Some of these OELs that we have looked at before were based on studies or based data that were very early in the drug development process, and there were a lot of uncertainty factors because there were a lot of data gaps. So as the drug development process advances and the drug hopefully makes it to market, you see a lot of experience with that drug in a much larger population. That data, that experience should actually have you go back and revisit that OEL to make sure that it's current; that it's based on current data.
Joe, do you have anything to comment on that?
JN: Actually that's a great point and I'm sorry I forgot to mention it.
Yes, so a lot of companies will set an OEL or a containment exposure control band early in development, or as early as they feel comfortable when they have a little bit of data. And it's a dynamic process and the OEL should be revisited or reevaluated as you know more about the drug product and as it gets closer to being marketed and there's more toxicology data.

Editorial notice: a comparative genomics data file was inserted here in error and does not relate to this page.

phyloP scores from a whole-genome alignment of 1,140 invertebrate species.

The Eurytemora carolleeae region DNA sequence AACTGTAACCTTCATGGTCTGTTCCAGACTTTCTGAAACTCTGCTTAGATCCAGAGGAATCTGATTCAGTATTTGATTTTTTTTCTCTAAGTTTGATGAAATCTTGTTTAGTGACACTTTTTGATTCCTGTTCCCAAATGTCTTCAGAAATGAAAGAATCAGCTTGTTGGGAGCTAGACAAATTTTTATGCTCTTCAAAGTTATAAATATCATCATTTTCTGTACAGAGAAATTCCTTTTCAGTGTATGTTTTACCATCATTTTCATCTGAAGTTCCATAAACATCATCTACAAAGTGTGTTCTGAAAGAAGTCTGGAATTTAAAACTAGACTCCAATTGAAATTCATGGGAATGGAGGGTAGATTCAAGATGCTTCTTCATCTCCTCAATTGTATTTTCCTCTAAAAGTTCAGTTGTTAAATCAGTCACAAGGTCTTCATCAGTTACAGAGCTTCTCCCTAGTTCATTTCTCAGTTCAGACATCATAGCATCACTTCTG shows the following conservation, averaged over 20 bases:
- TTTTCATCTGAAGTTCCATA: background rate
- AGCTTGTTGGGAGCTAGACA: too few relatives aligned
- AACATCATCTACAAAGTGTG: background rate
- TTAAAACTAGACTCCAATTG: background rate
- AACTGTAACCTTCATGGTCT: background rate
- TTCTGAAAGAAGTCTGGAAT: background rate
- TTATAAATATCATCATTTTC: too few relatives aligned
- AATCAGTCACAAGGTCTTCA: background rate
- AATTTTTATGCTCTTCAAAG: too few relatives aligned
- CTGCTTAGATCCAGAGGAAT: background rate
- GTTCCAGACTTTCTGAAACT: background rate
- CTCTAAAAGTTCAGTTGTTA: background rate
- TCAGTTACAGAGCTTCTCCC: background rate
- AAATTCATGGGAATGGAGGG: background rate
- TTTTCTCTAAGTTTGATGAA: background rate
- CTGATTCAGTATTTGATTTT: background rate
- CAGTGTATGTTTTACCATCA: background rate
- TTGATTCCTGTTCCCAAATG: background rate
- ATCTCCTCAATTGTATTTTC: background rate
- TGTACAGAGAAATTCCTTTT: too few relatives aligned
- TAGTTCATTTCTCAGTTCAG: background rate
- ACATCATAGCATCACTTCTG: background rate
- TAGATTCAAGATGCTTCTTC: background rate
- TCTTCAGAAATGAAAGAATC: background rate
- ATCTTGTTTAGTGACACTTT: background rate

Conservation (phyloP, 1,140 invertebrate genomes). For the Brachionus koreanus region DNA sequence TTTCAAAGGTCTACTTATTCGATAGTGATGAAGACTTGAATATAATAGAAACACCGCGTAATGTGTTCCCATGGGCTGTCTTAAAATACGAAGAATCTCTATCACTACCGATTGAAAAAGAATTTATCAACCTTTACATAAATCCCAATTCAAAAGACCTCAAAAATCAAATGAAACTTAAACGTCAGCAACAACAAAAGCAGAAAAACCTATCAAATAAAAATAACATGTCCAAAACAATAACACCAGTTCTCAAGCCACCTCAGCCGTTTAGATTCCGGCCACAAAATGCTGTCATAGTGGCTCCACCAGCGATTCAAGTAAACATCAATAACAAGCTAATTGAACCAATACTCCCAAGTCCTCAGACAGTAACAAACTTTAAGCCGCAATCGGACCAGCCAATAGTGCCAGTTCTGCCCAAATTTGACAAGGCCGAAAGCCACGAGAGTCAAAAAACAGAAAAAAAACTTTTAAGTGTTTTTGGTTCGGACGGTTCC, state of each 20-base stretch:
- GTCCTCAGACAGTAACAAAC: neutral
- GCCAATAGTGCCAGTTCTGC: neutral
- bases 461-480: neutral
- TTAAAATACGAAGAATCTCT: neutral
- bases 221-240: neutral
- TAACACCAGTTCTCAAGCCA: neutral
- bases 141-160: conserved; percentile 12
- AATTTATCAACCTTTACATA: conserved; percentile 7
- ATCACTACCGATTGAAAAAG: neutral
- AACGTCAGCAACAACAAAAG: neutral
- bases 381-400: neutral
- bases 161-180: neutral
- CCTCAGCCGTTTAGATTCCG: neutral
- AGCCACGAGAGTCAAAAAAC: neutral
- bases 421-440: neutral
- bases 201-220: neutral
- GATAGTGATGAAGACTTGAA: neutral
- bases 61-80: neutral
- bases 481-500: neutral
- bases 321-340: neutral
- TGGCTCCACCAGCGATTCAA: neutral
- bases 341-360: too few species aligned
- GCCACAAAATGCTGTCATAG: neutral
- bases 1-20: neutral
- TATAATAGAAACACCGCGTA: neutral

Perhaps that OEL goes up—and we're going to talk about that more in a minute as to what the advantage of that is—but, in my experience again, companies set an OEL and there it sits. The OEL could be 5, 10, 15, or even 25 years old and very few companies actually have the time and the resources to go back and revisit those OELs that are already set.
So, unless there's an issue, or a problem, or some possible improvement, there's very little change that companies are going to go back and incorporated those items into OELs; they just don't have the resources. They are worried about tomorrow's drug, not a drug that is 15 years old. That's unfortunate because you could probably go back relatively easy to make sure that those numbers are still protective or maybe too conservative and perhaps affect the bottom line.